In big and small ways, we seem to be in the right places lately.
Take the Ides of March (15th)--while walking with the family, a woman pulls up and asks if we have "seen anyone walking this dog." There's a black lab wagging in her backseat. She had found him on a chain, wrapped figure-eight style around a stop sign and a street sign. He has no tags.She is taking him to the vet to be scanned for an ID chip.
A second ticks by and a dozen things flash through my mind--mostly that I had just the night prior told Rob that, after many weeks of thinking about it, reading articles and a book about it, and looking breeds up online, I feel like having a dog again, six years after Newton passed away.
I tell her that if she doesn't find his owner, to call us. The next day, she calls. We can have him for the rest of the ten day waiting period that Animal Control mandates for lost/abandoned animals. But, someone may claim him. We say, "Yes" and bring home an underfed but docile black lab.
The kids cannot believe their luck. One day we are four, the next day we are bringing home a DOG?! REALLY?!
When we visit Helen, our friend and my cleaning client, Madelyn spends the whole time with Willow, her rescued Golden Retriever. Madelyn is proving just as attentive with our new charge, throwing the tennis ball or frisbee for him in the backyard, using scoop bags to pick up his droppings, patiently walking him back and forth in front of the house to teach him to "heel." She's dutiful, that girl. Nate loves him, but Nate's more into whatever doesn't take that much work, like reclining next to the dog on the floor. Nate chose the name, however, which means baker: Baxter.
And speaking of baking, we made bread last week for history in conjunction with learning about the agricultural revolution of prehistoric humankind. It was flour and water bread, kneaded, flattened and baked. Nate declared it "the best bread" he's ever had and ate his share by dipping it in plain water and biting off the damp end. This boy would fare well in prison if this counts as good eatin'. A few days later, we made a standard loaf, as a comparison. Yeast requires a lot more waiting. Amazing what a little bacteria will make you do; it took hours between start time and the eating. Rob explained how the gas by-product of the yeast makes the air bubbles, which was hilarious to us-- yeast fart bread. Yummmmm.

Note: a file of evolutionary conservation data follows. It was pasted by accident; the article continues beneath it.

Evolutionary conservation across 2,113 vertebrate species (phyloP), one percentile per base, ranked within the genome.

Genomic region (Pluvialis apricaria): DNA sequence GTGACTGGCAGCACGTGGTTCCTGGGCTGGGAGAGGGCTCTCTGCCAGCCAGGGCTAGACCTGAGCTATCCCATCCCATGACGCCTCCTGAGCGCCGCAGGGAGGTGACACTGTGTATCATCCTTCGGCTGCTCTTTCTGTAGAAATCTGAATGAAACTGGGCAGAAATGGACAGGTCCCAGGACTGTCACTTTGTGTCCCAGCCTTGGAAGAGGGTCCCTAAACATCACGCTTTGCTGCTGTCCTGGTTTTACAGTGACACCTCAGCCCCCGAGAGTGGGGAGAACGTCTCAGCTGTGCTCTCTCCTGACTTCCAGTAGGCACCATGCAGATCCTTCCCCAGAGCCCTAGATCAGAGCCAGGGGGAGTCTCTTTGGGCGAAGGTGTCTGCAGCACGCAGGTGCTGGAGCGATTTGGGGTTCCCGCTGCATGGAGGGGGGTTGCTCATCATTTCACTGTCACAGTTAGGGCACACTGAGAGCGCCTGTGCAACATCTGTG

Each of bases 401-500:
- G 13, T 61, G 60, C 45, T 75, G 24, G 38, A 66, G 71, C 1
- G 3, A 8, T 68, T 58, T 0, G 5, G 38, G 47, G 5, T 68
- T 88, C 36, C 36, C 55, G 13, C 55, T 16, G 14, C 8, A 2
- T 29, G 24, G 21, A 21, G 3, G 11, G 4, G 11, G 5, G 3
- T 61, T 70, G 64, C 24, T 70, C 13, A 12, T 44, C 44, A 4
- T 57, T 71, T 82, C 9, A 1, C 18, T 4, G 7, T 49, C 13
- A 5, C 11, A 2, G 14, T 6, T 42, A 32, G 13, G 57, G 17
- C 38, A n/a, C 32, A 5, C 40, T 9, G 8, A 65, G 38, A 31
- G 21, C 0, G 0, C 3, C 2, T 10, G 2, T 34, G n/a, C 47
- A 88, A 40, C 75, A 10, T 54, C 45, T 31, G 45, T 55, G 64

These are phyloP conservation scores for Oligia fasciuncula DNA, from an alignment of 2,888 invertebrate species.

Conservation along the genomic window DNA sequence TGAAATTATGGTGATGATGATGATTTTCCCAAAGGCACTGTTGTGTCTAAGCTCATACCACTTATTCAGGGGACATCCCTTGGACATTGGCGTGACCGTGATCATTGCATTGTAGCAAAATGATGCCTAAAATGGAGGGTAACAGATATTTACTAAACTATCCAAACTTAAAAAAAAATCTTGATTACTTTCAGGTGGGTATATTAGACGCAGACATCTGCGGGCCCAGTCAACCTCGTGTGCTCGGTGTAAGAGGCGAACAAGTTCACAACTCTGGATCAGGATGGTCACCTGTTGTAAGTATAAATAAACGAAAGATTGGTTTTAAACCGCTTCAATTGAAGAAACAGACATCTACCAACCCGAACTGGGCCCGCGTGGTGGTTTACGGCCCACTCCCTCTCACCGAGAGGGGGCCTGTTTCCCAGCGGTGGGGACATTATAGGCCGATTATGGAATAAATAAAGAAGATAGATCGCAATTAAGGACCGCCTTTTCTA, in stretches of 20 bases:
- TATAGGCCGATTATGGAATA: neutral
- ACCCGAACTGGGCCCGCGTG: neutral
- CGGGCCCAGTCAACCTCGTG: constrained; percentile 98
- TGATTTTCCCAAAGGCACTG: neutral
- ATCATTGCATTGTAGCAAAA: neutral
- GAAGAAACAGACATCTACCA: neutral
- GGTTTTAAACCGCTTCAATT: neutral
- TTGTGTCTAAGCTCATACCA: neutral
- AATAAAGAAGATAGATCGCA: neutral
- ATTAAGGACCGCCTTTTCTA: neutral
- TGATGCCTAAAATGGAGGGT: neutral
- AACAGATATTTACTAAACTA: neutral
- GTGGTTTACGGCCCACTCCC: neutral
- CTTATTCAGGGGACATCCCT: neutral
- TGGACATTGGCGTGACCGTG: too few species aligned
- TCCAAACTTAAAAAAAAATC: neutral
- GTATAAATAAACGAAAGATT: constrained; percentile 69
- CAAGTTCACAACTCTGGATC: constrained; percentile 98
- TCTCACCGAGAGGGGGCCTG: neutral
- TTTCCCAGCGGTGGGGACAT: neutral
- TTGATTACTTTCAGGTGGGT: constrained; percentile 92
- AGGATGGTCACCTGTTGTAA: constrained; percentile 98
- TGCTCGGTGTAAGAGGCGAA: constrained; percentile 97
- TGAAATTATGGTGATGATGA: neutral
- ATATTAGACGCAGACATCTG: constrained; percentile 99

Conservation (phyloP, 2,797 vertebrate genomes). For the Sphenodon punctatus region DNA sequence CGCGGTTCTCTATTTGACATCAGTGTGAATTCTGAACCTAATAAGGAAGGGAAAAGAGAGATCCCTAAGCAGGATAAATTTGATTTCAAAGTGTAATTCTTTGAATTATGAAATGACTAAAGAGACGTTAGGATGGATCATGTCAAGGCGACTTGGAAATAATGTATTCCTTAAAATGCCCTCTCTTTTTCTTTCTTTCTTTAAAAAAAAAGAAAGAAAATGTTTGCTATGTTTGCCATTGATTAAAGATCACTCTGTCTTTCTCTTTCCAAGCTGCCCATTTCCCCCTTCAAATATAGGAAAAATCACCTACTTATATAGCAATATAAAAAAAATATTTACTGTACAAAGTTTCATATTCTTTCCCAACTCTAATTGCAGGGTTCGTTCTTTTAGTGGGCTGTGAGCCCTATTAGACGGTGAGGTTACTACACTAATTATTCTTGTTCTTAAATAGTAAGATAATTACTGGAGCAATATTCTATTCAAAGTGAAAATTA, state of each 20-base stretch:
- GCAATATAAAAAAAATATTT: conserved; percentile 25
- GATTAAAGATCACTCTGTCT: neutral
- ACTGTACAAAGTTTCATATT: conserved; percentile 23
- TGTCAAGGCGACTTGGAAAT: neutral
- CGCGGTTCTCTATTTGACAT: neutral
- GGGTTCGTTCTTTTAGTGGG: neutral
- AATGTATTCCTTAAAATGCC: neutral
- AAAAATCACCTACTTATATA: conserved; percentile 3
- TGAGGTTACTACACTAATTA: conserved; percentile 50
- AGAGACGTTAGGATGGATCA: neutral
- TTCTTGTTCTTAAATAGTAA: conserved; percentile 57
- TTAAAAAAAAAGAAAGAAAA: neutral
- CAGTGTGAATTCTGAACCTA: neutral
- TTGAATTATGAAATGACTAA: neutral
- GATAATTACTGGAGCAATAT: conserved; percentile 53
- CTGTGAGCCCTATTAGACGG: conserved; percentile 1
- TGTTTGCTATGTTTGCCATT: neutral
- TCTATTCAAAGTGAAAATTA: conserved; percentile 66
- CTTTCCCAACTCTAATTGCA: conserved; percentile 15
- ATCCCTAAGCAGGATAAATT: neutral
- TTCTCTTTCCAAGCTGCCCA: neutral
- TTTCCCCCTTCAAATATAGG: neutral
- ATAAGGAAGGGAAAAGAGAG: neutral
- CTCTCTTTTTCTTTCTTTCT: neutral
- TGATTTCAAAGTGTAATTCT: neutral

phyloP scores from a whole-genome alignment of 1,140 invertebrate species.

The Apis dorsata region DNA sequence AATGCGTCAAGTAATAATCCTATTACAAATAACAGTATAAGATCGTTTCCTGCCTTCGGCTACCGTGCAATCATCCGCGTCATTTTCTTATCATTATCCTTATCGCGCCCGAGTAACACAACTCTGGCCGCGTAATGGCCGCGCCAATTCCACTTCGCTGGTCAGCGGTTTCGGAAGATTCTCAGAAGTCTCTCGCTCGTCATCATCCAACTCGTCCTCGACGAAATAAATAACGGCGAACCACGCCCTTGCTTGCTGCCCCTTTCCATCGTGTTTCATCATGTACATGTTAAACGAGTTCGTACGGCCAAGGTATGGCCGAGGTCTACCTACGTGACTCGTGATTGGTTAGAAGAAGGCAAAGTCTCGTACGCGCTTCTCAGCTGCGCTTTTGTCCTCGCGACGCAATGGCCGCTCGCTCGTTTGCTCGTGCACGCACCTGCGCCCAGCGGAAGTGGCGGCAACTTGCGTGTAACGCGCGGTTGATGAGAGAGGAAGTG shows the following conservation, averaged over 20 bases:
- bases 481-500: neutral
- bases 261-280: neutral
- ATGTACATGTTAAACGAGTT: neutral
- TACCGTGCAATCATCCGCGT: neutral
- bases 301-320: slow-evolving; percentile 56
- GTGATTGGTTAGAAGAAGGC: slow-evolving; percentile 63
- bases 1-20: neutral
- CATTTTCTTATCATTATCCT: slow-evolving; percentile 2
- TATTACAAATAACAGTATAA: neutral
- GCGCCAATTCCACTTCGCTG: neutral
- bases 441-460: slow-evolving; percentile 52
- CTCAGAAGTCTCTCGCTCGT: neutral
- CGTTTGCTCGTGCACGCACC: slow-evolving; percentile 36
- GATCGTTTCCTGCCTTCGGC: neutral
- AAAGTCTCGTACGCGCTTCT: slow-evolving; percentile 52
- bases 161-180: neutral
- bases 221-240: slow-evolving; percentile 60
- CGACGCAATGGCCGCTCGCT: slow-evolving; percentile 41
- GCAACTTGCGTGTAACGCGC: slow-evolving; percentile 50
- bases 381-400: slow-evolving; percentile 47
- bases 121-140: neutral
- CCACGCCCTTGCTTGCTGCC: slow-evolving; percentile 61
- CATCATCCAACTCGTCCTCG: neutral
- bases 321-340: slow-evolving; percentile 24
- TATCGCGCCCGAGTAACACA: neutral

In smaller ways, we were in the right places just being out and about. At the laundromat, doing all our bed comforters, I asked to watch the attendant crochet a blanket. This lead to her compliment about my kids' behavior at the laundromat and how pleased she was to "see them reading." I explained that they had to read before being allowed to play on the arcade games on site--a treat for them in this era of hand-held DS games. This lead to the homeschool revelation, which lead to her sharing about her grandchild's disability and the mother's consideration of homeschooling.
Onward to lunch at our favorite spot, where the owner asked, kindly, about whether the kids had no school today. When I confessed to homeschooling, his eyes widened and warmed. "That's just wonderful," he said. He went on to share that his daughter wants to homeschool his grandchildren someday, and he wants to help. I gestured around us, to his establishment, and said, "Bring them here. This is an education!"
Both encounters yielded compliments about the kids' behavior "compared to most." I know it doesn't matter what others think, but the public school-raised me sits a bit taller when another adult compliments my "work."
Perhaps we are adding to their confidence, too, being living examples of what is just an idea at this point in their lives.
Some days we are just in the right place.
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